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Suppose I flip a fair coin twice and ask the question,

"What is the probability of getting exactly one head (and tail) ?"

I was confused on whether I would treat this as a combination or permutation. My original thought was that it is a combination as we don't care about the order and just want the case of one head (or tail) giving the probability of 1/3.

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    $\begingroup$ How do you get $\frac 13$? The winning sequences are $HT, TH$. $\endgroup$ – lulu May 16 at 14:30
  • $\begingroup$ If we don't care about order then isn't HT TH treated as the same thing? So that leaves 3 outcomes? $\endgroup$ – jodeg May 16 at 14:30
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    $\begingroup$ Ok, but those three outcomes are not equi-probable. $HH, TT$ each have probability $\frac 14$ $\endgroup$ – lulu May 16 at 14:32
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    $\begingroup$ That's up to you. But if you treat them as the same case, then the cases don't have the same probabilities. Personally, I think the math is simpler if you stick to equiprobable cases, but you don't have to. $\endgroup$ – lulu May 16 at 14:33
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    $\begingroup$ Remember that the probability of an event can be calculated as the number of outcomes in the event divided by the total number of outcomes in the sample space only when the outcomes are equally likely to occur. There are two possibilities when playing the lottery, you either win or you lose, but you certainly don't win the lottery with probability $\frac{1}{2}$. $\endgroup$ – JMoravitz May 16 at 14:38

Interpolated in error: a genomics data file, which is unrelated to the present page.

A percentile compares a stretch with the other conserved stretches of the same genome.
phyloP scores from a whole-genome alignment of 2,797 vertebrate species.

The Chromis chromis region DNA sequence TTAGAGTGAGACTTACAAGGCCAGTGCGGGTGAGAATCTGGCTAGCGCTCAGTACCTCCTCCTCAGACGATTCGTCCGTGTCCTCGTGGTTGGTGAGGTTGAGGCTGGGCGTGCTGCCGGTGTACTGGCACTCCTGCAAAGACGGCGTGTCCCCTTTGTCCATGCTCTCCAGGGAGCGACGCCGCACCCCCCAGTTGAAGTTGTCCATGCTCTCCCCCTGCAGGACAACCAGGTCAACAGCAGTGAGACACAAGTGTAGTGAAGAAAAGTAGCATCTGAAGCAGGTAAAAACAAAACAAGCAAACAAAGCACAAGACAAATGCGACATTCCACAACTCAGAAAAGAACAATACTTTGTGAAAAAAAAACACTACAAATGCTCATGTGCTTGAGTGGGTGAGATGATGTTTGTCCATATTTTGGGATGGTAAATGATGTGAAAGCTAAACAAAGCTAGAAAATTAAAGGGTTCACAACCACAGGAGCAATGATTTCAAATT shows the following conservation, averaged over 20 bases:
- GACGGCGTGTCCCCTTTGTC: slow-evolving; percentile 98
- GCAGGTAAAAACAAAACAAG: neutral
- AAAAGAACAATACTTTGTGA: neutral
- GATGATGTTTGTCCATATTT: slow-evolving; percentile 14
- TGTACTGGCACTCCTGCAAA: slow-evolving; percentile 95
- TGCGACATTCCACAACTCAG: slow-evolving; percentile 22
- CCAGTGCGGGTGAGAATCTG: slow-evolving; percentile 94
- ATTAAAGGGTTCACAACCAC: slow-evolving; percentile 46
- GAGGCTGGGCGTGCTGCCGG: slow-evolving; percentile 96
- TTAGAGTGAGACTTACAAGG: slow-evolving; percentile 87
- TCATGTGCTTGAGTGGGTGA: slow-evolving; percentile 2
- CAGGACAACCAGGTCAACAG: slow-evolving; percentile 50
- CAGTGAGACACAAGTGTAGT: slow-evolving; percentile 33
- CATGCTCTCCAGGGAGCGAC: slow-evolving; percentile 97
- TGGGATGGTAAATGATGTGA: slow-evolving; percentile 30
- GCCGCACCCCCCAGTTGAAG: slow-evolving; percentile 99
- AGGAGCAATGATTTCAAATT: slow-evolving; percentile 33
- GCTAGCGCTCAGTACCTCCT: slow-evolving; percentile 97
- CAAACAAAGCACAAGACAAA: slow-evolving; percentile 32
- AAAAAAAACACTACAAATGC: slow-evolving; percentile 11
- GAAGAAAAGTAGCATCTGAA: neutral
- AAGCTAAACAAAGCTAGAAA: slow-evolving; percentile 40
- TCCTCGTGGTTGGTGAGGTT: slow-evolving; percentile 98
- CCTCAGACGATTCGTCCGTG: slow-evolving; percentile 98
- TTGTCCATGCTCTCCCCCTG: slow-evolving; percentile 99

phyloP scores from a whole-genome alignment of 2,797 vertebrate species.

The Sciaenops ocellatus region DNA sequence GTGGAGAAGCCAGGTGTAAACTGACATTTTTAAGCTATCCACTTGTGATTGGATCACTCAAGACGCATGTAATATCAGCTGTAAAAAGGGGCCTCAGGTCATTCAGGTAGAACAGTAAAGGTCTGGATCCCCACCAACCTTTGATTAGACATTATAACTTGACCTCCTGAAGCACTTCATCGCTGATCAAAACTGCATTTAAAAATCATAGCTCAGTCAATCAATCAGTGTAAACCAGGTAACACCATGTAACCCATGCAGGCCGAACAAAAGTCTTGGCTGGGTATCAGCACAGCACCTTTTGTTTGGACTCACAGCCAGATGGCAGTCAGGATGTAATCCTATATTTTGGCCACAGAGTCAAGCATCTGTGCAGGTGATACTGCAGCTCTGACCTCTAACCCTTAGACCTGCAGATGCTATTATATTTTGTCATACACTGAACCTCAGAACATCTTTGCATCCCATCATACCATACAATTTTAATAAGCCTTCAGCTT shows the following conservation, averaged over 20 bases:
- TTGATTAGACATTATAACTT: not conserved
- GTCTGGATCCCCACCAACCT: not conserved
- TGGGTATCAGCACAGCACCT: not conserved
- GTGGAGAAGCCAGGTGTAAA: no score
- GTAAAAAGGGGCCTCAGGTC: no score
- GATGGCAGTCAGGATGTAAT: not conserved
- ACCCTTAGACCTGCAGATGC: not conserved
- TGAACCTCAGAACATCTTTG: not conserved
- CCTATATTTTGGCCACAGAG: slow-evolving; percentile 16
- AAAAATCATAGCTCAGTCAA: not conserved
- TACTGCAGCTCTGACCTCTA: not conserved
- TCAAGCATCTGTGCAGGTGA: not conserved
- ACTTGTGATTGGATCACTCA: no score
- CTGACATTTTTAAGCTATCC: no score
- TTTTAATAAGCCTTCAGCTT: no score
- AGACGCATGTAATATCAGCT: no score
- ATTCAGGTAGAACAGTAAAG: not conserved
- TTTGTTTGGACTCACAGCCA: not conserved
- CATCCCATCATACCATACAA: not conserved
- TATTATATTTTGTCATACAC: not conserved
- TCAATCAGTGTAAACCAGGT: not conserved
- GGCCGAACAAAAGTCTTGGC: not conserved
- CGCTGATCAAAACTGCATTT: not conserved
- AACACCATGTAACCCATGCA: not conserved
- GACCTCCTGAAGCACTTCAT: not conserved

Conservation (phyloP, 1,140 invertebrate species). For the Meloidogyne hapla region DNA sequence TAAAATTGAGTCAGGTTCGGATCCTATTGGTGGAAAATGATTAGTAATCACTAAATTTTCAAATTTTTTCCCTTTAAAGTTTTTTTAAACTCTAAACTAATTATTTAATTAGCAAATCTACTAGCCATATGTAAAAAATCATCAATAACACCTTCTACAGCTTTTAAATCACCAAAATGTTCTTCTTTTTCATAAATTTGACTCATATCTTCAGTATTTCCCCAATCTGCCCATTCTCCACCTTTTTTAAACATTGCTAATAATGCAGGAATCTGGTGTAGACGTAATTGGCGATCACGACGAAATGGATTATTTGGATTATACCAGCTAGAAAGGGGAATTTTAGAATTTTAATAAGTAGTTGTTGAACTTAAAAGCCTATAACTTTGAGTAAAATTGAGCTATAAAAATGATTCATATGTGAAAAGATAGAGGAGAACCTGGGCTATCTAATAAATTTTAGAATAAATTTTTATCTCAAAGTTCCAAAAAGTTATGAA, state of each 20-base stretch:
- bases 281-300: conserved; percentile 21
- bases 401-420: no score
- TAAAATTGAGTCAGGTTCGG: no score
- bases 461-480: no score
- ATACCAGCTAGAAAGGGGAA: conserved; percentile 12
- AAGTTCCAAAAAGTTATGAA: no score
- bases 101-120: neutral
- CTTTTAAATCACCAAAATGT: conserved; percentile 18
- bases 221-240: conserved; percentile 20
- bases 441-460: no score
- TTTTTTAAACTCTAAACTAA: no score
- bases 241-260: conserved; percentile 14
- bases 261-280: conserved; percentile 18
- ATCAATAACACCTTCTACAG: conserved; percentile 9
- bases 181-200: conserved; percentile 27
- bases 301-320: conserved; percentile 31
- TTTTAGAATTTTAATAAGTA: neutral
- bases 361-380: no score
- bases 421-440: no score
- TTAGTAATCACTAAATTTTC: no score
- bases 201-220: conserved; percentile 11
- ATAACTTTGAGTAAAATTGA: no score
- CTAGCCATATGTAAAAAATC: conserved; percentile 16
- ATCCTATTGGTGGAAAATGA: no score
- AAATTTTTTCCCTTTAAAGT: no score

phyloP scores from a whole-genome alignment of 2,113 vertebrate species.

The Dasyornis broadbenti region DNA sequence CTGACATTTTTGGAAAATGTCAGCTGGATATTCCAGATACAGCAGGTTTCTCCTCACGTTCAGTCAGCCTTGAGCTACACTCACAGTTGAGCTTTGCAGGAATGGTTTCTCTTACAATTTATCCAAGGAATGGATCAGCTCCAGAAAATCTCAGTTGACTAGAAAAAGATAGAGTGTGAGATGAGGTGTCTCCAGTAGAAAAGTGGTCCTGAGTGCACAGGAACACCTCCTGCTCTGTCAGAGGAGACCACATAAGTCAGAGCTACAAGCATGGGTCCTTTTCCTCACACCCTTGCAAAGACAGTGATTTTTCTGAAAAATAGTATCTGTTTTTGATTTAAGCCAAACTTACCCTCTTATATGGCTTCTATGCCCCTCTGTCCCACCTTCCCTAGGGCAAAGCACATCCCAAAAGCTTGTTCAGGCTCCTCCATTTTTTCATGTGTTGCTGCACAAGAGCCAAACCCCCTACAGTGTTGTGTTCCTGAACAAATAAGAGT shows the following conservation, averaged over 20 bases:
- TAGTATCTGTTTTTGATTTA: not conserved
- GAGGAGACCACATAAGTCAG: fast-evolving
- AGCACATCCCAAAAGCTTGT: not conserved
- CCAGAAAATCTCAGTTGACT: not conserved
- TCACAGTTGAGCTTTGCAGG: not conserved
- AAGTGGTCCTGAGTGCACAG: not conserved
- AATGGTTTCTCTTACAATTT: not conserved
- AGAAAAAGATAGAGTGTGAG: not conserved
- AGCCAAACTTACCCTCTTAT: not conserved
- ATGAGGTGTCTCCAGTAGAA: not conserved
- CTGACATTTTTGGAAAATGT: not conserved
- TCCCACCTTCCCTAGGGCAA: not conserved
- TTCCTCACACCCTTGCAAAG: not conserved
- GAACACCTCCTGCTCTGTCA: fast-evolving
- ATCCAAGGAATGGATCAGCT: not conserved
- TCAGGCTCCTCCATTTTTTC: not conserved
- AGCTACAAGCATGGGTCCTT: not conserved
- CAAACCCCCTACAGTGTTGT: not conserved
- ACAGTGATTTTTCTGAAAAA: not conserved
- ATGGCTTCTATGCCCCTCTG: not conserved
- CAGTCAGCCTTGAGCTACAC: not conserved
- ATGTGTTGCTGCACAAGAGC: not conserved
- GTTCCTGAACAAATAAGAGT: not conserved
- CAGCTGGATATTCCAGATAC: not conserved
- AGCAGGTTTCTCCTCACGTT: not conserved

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I think it is worth stressing that you can think of the outcomes as ordered or not, as you wish. That does not change the problem, nor does it change the final answer, but it does alter the computation.

Ordered: There are $4$ possible outcomes $$HH, HT, TH, TT$$ each of which has probability $\frac 14$. By inspection, the winning outcomes are $HT, TH$ so the answer is $\frac 12$.

Unordered: Now there are $3$ possible outcomes $$\{H,H\}, \{H,T\}, \{T,T\}$$ but these three are not equi-probable. Indeed, there is only one way to get $\{H,H\}$, say, which makes the probability of that outcome $\frac 14$. Same for $\{T,T\}$. There are two ways to get $\{H, T\}$ so that has twice the probability, again yielding $\frac 12$.

This comes up for dice throws, for example. If you consider ordered outcomes, then each outcome has probability $\frac 1{36}$. If you consider them as unordered, then the probability of getting distinct values, like $\{1,2\}$ is $\frac 2{36}=\frac 1{18}$ while the probability of getting a double like $\{1,1\}$ is still $\frac 1{36}$. Personally, I try to stick to equi-probable cases wherever possible, as that simplifies the computations. But it's up to you, and in some situations you really can't avoid considering outcomes with differing probabilities.

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The possible outcomes are $$HH, HT, TH, TT$$ Two out of four qualify, so the probability is $1/2$.

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Probability of getting exactly one head, this can happen in two ways : $HT + TH$

Favorable cases = 2

Total Cases = 4

So, required probability is $\frac{1}{2}$

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